An informant's tip may provide probable cause only if, under the “totality of the circumstances,” including the informant's “veracity” and “basis of knowledge,” there is a “fair probability” that contraband or evidence of a crime will be found in a particular place. State v. Bryant, 210 Ga.App. 319, 320, 436 S.E.2d 57 (1993). At a minimum, an affidavit supporting a search warrant must contain sufficient facts to allow the magistrate to independently gauge the reliability of both the informant and the information. Id. When reviewing orders disposing of motions to suppress, the evidence must be construed in the light most favorable to the trial court's decision. Sutton v. State, 223 Ga.App. 721, 722(1), 478 S.E.2d 910 (1996).
Viewing the evidence in that light, we find that the affidavit supporting the search warrant was sufficient on its face to provide the requisite probable cause to search. The affidavit stated that a reliable informant who had previously provided truthful information told the sheriff that Sawyer had stated that he intended to commit a burglary. The affiant stated that the informant then reported to the sheriff that he had seen jewelry similar to that taken in the instant burglary while visiting at Sawyer's residence and that Sawyer stated he had taken some of it to Florida to sell. See Sams v. State, 121 Ga.App. 46, 48(1), 172 S.E.2d 473 (1970).
The informant had provided reliable information to the sheriff previously. Compare McRae v. State, 204 Ga.App. 234, 235, 418 S.E.2d 796 (1992). The informant's stated basis of knowledge was Sawyer himself. The record shows that the informant contacted the sheriff within days of the burglary. See Midura v. State, 183 Ga. App. 523, 525(4), 359 S.E.2d 416 (1987) (factual statements within the affidavit which create reasonable belief that conditions described therein remain are fatal to staleness argument). The affiant verified the informant's information about the location of Sawyer's residence. This evidence refutes Sawyer's claim that the warrant was insufficient on its face or lacked probable cause. OCGA § 17-5-30.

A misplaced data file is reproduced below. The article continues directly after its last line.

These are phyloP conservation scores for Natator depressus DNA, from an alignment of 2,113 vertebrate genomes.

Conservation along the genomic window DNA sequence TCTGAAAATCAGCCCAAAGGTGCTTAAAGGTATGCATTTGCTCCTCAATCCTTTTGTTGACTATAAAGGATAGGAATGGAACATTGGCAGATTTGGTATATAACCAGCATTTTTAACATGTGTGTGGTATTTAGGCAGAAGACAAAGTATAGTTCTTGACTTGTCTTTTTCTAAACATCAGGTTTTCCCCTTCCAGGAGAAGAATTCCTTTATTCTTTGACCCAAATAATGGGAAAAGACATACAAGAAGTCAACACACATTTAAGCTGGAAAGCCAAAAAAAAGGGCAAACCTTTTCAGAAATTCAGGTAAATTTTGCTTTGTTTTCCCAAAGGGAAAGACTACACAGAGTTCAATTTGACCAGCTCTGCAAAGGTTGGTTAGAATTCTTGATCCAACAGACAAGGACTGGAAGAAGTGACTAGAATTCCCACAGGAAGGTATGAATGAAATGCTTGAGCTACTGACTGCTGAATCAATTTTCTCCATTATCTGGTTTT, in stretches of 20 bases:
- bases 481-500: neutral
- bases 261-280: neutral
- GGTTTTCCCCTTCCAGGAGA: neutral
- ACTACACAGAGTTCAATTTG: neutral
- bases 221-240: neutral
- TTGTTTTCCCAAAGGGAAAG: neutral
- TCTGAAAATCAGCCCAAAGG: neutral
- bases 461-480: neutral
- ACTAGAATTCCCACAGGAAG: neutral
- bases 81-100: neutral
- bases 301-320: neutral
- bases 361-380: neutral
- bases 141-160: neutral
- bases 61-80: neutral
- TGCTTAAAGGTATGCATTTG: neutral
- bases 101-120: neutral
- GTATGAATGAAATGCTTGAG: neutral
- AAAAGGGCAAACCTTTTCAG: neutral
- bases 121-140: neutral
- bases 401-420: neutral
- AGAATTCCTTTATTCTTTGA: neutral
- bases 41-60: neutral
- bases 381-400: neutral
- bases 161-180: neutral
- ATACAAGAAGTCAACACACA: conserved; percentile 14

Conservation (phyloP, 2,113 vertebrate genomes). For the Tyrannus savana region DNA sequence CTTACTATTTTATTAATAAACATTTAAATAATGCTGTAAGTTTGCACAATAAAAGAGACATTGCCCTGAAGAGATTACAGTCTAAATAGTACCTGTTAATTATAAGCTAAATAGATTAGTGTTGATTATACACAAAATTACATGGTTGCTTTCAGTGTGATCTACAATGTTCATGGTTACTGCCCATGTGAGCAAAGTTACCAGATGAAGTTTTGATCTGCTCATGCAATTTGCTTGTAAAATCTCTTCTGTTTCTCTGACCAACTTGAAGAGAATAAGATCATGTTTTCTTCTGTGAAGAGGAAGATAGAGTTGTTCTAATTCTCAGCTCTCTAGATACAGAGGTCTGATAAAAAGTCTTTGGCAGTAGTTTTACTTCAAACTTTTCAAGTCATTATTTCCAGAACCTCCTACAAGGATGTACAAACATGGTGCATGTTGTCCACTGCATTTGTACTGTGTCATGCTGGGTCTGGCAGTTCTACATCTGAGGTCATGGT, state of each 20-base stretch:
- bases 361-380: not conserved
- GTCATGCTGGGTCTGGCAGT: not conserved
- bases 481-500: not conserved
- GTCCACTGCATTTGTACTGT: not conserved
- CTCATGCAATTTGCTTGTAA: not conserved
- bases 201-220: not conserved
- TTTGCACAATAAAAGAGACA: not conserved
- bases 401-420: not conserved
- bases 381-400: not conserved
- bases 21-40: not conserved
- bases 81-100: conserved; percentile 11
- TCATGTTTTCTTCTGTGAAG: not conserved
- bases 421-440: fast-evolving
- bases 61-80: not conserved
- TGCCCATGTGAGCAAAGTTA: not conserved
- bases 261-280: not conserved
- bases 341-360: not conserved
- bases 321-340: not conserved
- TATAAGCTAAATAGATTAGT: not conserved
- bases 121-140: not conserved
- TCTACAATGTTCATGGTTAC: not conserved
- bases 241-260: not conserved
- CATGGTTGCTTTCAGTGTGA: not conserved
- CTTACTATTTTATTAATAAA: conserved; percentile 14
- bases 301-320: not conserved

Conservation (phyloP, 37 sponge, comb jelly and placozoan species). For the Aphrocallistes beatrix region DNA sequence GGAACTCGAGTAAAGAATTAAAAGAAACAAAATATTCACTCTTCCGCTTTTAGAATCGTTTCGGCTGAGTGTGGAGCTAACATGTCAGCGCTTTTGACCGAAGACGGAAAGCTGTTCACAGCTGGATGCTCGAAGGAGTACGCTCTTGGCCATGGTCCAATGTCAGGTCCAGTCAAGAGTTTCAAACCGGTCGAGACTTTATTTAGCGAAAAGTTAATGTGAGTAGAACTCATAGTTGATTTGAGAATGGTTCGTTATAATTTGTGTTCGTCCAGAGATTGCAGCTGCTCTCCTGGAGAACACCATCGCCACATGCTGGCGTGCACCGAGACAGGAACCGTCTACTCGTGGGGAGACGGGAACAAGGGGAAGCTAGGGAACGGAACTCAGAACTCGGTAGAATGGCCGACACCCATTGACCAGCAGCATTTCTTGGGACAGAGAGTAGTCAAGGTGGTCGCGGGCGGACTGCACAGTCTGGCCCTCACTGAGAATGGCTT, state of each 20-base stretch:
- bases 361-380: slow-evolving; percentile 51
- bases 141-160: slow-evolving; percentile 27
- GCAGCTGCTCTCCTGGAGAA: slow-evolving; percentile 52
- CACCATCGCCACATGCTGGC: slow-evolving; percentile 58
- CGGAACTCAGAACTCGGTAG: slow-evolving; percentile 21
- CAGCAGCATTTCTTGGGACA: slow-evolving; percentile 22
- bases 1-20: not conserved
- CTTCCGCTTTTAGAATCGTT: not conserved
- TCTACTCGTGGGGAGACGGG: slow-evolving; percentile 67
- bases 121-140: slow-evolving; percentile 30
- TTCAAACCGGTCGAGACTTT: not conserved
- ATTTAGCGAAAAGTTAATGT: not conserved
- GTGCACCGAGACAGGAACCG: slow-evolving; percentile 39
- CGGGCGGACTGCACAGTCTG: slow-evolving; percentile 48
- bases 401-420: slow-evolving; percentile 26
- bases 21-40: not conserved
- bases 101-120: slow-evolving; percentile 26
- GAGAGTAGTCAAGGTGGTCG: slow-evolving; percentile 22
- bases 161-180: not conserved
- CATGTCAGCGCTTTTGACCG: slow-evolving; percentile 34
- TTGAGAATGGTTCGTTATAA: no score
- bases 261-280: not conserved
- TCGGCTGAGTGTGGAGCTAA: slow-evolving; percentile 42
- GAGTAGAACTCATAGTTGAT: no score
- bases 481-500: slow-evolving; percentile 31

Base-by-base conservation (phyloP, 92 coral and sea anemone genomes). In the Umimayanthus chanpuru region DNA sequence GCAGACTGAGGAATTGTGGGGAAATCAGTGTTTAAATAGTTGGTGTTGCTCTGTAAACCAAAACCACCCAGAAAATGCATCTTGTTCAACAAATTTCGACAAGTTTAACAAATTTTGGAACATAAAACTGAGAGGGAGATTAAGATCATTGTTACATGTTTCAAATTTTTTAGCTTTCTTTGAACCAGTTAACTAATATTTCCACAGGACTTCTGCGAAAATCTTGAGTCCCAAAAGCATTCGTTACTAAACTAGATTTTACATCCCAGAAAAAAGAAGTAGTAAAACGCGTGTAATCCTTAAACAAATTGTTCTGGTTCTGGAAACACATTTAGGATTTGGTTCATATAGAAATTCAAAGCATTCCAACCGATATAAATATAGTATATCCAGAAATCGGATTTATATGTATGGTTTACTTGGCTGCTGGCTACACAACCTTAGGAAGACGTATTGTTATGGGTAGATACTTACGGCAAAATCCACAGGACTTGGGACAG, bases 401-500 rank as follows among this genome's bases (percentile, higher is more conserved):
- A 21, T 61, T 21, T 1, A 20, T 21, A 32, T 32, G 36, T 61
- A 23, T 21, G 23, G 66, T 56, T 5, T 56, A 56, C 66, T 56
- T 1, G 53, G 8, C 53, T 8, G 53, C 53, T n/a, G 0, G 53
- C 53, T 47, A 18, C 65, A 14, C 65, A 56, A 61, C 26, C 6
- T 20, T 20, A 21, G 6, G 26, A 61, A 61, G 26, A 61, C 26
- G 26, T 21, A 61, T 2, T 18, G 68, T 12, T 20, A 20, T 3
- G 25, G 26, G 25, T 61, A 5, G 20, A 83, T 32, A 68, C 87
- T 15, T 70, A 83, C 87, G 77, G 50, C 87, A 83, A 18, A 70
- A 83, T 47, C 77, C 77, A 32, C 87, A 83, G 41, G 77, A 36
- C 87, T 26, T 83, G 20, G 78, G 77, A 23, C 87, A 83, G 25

Nor was it illegally executed. The record shows that the authorities returned after they initially executed the warrant because Sawyer's roommate called them. He subsequently gave his consent for an additional search. Under these facts, we cannot say the State failed to satisfy its burden of establishing that the search was lawful. Bowman v. State, 205 Ga.App. 347, 348, 422 S.E.2d 239 (1992); see State v. Davis, 217 Ga.App. 225, 227, 457 S.E.2d 194 (1995) (“deferential” standard of review).2
3. Sawyer maintains that the trial court erred by failing to charge on the lesser included offense of theft by taking. On retrial, if such a charge is properly requested and the evidence supports it, the jury should be instructed on the lesser included offense. Strickland v. State, 223 Ga.App. 772, 777(1)(b), 479 S.E.2d 125 (1996); OCGA § 16-1-6(1).
4. Sawyer correctly argues that the trial court committed reversible error by charging the jury on flight. The binding authority of Renner v. State, 260 Ga. 515, 517(3)(b), 397 S.E.2d 683 (1990) prohibits the charge under these circumstances. Compare Rodriguez v. State, 211 Ga.App. 256, 257(1), 439 S.E.2d 510 (1993).
Judgment reversed and case remanded.
1. Sawyer's initial counsel had previously represented the victim and was permitted to withdraw. Sawyer then discharged his second counsel.
2. We decline to address Sawyer's contention that the search was rendered illegal because the authorities may have seized items not listed in the warrant because it is raised for the first time on appeal. Stafford v. Bryan County Bd. of Ed., 219 Ga.App. 750, 752(4), 466 S.E.2d 637 (1995).
HAROLD R. BANKE, Senior Appellate Judge.
McMURRAY, P.J., and SMITH, J., concur.